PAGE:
A re-edited version of a book written by Prime Minister Yoshihide Suga, published on Tuesday, had sentences pointing out the importance of public documents deleted.
The original version of the book, “Seijika no Kakugo,” roughly translated as “The Commitment of a Politician,” was published in 2012, after Suga’s Liberal Democratic Party was ousted from power by the now-defunct Democratic Party of Japan in the 2009 general election.
The sentences in the original version criticized the DPJ-led government for not keeping records of many meetings related to the March 2011 disaster mainly in northeastern Japan.
“It’s a matter of course that the government keeps every record in detail,” Suga said in the book, adding that minutes of meetings are “the most basic documents” when it comes to investigating the government’s response.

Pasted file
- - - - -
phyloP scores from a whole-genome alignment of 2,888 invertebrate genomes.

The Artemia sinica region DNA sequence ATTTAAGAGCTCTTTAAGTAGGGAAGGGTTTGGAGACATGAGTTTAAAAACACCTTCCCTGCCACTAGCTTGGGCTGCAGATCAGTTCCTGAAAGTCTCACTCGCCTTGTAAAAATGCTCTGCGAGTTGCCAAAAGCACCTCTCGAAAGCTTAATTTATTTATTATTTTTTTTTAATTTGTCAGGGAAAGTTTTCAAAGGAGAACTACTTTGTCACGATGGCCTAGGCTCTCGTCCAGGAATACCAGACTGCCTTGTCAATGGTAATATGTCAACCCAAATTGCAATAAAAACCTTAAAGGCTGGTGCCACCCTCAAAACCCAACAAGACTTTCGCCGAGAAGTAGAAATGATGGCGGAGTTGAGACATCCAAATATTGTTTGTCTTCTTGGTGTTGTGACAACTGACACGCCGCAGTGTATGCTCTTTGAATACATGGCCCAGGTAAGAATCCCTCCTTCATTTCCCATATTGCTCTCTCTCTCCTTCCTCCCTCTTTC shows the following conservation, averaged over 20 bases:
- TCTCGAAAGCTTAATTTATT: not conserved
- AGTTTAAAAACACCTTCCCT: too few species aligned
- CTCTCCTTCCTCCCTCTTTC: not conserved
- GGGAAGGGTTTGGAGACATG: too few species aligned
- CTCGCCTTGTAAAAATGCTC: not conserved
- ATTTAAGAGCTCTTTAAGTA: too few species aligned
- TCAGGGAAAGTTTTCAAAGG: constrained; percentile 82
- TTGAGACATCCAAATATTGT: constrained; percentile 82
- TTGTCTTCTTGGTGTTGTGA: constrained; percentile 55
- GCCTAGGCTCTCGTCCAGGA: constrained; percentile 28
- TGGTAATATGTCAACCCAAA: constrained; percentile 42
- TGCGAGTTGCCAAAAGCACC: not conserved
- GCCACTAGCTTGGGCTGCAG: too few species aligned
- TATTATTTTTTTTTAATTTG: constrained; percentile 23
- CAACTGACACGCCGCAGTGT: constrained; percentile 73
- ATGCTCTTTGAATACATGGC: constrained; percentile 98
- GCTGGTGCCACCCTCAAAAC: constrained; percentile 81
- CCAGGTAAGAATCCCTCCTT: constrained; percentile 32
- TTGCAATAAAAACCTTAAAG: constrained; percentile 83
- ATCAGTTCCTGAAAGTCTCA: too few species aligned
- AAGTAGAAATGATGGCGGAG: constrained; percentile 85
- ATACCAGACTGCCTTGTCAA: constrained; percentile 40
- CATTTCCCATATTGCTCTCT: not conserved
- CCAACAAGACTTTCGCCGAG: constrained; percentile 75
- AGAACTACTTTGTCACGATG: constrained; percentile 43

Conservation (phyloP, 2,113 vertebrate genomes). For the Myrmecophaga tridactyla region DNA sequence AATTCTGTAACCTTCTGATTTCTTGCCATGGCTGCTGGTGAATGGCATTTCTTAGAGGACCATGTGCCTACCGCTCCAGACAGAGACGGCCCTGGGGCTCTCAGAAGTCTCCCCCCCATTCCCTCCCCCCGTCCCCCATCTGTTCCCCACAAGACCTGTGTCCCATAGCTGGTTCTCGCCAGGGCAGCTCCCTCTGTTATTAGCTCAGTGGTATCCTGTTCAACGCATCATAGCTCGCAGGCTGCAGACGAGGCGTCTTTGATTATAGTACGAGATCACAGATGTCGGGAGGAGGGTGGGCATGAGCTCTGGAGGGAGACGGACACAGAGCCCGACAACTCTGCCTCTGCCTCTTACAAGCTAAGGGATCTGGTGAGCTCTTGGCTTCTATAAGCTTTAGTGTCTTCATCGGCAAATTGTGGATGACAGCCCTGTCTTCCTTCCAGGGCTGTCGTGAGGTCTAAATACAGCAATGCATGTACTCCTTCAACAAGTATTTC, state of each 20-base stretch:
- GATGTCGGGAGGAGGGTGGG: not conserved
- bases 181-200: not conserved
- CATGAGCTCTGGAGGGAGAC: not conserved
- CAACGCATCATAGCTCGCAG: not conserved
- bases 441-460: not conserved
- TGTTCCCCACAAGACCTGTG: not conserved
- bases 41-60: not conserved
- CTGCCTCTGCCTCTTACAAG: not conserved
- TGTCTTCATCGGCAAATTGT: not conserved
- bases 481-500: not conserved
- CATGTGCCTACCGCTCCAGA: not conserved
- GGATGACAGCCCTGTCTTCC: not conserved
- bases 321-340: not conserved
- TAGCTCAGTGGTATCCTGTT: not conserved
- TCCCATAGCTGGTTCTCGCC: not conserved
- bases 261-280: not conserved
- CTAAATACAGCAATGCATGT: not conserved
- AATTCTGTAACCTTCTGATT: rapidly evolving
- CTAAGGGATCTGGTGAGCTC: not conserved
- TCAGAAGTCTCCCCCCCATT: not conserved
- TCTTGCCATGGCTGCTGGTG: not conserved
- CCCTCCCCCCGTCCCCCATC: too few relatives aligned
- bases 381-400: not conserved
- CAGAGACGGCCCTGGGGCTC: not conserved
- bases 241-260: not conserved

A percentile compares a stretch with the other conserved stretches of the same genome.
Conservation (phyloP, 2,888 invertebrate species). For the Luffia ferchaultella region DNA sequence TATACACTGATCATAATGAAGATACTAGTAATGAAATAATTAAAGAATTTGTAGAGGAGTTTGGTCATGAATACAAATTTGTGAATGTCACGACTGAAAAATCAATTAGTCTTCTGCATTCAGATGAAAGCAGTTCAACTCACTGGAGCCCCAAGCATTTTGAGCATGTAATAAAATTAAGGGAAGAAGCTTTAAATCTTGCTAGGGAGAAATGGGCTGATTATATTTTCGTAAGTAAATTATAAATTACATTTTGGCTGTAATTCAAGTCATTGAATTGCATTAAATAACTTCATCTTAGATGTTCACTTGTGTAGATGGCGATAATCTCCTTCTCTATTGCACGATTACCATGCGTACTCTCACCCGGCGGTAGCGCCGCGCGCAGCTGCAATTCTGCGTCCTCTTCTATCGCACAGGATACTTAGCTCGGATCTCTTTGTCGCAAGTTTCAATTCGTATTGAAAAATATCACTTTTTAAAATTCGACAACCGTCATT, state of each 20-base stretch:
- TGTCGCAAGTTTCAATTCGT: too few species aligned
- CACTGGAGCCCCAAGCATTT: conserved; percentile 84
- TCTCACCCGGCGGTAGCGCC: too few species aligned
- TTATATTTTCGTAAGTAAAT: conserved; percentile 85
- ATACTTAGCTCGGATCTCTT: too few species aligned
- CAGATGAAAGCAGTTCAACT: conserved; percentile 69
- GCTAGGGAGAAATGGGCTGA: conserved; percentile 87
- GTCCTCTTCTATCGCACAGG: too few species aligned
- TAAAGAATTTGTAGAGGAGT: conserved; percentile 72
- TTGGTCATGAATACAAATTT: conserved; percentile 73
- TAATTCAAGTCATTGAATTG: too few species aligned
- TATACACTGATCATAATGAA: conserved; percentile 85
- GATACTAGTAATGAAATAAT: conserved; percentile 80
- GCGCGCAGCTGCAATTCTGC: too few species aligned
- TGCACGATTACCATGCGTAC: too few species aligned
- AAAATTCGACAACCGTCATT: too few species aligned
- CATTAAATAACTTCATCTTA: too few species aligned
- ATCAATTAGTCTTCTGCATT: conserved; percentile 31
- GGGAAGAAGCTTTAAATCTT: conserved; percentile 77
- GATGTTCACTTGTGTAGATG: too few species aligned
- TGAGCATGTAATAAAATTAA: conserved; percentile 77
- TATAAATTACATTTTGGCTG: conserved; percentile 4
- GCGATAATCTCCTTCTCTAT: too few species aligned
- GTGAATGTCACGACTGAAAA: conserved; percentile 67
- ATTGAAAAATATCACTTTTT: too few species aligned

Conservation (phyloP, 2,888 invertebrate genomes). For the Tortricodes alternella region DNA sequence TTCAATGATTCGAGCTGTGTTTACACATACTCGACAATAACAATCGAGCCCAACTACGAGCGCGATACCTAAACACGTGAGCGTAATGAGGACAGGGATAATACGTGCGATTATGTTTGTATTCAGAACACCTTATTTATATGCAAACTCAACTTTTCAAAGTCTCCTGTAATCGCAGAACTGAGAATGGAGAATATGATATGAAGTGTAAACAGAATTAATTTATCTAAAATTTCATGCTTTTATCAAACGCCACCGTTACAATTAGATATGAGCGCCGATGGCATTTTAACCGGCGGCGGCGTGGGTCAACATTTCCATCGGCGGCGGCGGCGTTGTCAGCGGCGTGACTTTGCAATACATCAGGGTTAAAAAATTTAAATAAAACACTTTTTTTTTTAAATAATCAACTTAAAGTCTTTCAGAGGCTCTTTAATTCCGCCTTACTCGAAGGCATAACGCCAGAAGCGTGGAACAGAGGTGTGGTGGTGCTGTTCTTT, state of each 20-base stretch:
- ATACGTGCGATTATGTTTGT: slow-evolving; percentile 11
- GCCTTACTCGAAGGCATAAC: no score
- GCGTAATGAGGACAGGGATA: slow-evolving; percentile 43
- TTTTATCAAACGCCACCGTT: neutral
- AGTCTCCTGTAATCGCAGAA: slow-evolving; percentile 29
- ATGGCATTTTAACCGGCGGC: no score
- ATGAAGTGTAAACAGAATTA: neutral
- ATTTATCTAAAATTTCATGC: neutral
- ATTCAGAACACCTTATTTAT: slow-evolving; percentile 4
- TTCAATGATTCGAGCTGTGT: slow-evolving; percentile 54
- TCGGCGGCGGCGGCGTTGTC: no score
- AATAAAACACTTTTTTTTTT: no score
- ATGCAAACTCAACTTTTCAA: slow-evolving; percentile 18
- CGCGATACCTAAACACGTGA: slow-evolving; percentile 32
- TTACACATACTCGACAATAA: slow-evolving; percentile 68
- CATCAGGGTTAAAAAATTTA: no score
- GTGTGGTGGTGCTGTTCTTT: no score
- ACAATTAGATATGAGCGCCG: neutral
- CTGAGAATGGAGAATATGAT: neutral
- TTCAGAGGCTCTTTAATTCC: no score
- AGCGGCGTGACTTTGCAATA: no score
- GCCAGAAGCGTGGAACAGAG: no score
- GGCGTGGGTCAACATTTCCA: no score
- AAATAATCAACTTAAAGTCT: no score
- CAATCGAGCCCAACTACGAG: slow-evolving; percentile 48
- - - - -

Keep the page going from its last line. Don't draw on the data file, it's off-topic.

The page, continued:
In the new pocket-size version those descriptions are removed and replaced with an interview with Suga when he was chief Cabinet secretary.
The opposition side rapped the deletion as the administration of Suga’s predecessor, Shinzo Abe, came under fire for its sloppy management of public documents.
“It suggests that the Suga administration does not intend to keep records thoroughly,” said Yukio Edano, leader of the main opposition Constitutional Democratic Party of Japan.
Chief Cabinet Secretary Katsunobu Kato told a news conference that the government will not comment on the book.
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